At the same time he is reviving old aperitifs and xiripitiri (small alcoholic drinks). “We’re also doing our own salsaparrilha, a soft drink, using a recipe from the 19th century, really a tribute to the herbalists that still exist around here,” he told us.

Since the kiosk is so small, all the food is prepared in Taberna’s kitchen. The menu includes one of the best sandwiches we have tasted of late: a squid sandwich, again inspired by the piles of fried fish – namely squid – that Magalhães used to see in kiosks and tascas in the neighborhood. Using a sourdough bun from Gleba bakery, he adds a spicy mayo and lime zest to the fried squid. He then squeezes the sandwich to make all the juices and sauces mix. It’s just brilliant and costs only €3.80.

The menu also features a miomba, a lost sandwich that Magalhães recovered, made with pork neck. “Before the prego (steak sandwich) and the bifana (pork sandwich) there was the miomba, a sandwich made from a cheap cut and small buns,” he said. His version has very thin slices of pork neck cooked at a low temperature in lard. “There used to be even a ‘king of miombas’ in Parque Mayer [a theater area near Avenida da Liberdade],” Magalhães added.

His tribute to nearby tascas, kiosks and cafés also includes serving a presunto (salted ham that’s similar to prosciutto) sandwich, with a generous amount of Portuguese charcuterie. “We have other quality presunto, it doesn’t need to be the expensive pata negra (the Iberian ham) to be good,” he said, lamenting that “things are getting too gourmet.”

“I wanted to keep the tradition of low prices too, so I only have affordable petiscos. I didn’t want to have prices for tourists but for Lisboetas,” said Magalhães. “And we’re talking about petiscos not tapas. I can’t understand why the Spanish word tapas keeps being used when we have a word for these snacks and small plates: petiscos,” he added.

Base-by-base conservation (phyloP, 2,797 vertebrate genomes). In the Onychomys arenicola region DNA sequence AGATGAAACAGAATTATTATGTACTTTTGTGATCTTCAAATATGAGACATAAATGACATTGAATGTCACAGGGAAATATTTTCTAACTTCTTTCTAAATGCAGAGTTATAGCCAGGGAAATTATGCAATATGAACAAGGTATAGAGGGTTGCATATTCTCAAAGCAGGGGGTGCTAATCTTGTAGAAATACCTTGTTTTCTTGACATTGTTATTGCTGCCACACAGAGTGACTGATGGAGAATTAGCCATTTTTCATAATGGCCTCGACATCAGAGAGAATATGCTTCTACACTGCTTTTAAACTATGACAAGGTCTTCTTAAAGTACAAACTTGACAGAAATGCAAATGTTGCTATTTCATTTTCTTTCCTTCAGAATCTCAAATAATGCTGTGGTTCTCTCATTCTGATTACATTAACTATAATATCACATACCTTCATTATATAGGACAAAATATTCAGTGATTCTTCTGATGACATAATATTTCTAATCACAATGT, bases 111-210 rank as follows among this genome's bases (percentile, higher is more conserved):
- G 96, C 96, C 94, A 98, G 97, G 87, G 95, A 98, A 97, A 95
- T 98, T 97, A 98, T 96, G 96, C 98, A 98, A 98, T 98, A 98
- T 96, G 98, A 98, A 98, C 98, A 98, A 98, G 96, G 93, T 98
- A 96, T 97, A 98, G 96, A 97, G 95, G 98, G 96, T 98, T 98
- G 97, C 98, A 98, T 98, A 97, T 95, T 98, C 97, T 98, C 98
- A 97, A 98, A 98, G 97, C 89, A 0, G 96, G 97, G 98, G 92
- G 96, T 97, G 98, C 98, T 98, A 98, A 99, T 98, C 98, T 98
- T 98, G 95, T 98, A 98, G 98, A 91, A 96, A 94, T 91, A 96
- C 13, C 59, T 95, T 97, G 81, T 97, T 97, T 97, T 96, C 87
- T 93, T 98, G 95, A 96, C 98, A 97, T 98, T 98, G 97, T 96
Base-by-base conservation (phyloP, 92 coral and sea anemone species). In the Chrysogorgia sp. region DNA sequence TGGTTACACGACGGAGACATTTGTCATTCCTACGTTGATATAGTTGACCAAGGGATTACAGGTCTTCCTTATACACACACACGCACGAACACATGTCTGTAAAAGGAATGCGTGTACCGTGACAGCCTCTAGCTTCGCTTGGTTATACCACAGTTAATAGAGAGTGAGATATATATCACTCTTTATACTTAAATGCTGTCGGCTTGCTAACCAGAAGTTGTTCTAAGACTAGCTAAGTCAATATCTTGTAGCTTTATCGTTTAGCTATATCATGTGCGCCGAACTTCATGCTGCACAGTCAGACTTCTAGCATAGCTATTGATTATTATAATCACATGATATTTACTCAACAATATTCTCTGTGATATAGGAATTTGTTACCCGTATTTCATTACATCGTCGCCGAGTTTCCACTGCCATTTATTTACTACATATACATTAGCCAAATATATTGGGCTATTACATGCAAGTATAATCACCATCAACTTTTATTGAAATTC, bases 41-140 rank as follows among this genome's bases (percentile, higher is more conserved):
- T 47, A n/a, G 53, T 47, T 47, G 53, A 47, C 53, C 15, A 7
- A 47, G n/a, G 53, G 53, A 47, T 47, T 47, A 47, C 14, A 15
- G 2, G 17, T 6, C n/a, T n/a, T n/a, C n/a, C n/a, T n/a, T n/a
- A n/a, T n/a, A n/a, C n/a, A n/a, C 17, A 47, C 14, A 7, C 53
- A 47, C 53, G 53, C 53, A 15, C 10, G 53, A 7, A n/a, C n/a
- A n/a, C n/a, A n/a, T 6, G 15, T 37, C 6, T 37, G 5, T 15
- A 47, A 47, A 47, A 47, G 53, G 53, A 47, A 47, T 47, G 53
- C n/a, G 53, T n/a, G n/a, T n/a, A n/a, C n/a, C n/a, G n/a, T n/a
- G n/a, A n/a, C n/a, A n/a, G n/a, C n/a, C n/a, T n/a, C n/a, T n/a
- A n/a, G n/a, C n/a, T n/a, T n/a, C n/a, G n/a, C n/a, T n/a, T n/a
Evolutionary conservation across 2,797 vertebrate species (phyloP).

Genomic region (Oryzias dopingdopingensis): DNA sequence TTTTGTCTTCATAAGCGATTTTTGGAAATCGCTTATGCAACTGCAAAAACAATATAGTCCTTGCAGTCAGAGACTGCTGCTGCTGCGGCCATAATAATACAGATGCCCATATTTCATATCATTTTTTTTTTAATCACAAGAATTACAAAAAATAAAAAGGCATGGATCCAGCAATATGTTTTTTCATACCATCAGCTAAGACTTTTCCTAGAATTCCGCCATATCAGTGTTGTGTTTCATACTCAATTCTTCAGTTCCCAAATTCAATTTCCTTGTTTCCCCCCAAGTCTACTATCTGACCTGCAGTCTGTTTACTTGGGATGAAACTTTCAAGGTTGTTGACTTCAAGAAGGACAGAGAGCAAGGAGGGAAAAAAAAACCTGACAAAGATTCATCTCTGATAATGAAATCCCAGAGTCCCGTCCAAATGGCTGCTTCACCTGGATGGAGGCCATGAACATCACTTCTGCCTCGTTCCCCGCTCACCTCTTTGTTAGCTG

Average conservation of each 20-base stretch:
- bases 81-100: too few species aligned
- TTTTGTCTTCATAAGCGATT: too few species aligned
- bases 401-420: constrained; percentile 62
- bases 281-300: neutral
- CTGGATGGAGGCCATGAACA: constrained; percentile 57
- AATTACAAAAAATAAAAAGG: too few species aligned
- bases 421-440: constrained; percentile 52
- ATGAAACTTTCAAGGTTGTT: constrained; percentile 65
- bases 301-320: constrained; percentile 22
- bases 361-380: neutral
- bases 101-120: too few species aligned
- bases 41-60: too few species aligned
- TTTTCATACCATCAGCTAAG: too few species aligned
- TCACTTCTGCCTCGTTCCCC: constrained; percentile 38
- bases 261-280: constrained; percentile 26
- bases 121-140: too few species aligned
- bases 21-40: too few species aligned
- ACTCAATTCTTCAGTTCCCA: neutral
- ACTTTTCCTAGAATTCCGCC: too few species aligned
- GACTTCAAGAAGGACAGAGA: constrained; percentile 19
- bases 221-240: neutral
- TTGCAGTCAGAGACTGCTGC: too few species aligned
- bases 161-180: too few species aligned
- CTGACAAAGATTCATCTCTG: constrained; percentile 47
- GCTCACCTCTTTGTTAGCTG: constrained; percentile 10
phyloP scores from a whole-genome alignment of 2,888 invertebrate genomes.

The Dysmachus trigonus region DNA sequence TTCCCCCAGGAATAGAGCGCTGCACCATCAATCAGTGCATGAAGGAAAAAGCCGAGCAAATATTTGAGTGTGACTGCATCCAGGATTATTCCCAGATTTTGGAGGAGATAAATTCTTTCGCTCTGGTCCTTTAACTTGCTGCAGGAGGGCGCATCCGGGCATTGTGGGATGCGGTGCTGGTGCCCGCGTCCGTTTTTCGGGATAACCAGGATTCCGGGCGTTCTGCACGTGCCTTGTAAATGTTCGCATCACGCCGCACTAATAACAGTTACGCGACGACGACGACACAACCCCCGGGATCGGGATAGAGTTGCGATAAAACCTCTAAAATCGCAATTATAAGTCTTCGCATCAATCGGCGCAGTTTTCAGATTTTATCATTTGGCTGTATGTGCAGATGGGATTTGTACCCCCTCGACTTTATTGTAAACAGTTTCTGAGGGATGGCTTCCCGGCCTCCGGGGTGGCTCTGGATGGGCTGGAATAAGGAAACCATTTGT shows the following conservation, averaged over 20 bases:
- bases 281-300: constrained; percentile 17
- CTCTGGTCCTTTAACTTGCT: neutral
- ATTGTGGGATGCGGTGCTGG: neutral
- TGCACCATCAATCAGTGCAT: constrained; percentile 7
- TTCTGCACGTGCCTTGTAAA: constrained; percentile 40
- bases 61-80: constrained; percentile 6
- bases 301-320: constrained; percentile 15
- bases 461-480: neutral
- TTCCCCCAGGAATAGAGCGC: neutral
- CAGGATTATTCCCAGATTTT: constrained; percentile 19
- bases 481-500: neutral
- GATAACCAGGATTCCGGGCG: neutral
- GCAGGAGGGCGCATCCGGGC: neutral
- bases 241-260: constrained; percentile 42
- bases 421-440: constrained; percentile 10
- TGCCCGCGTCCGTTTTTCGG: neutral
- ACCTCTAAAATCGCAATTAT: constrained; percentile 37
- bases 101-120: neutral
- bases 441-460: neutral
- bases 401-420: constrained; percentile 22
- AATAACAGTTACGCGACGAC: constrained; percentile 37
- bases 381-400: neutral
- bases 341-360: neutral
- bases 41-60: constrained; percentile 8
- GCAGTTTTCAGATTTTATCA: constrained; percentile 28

It’s clear that Magalhães takes pride in serving only high-quality petiscos. In the kiosk, we tried very good versions of rissóis de camarão (shrimp turnovers), ovos verdes (literally “green eggs,” a kind of deep-fried deviled egg with parsley) and pastéis de massa tenra (a savory pastry filled with meat and chouriço). On the small plates section there’s the octopus salad but also a bean and mackerel dish, and a pork ear salad.

With his partners Bárbara Cameira and Tiago Alves, Magalhães is hoping the São Paulo kiosk and square will once again be a joyful meeting place. Especially during these strange pandemic times, having the chance to sit down in this tree-filled square, nibble on a small snack and drink a traditional mazagran (iced coffee) or a xiripiti like ginja or favaito (sweet muscatel from northern Portugal), feels like a privilege.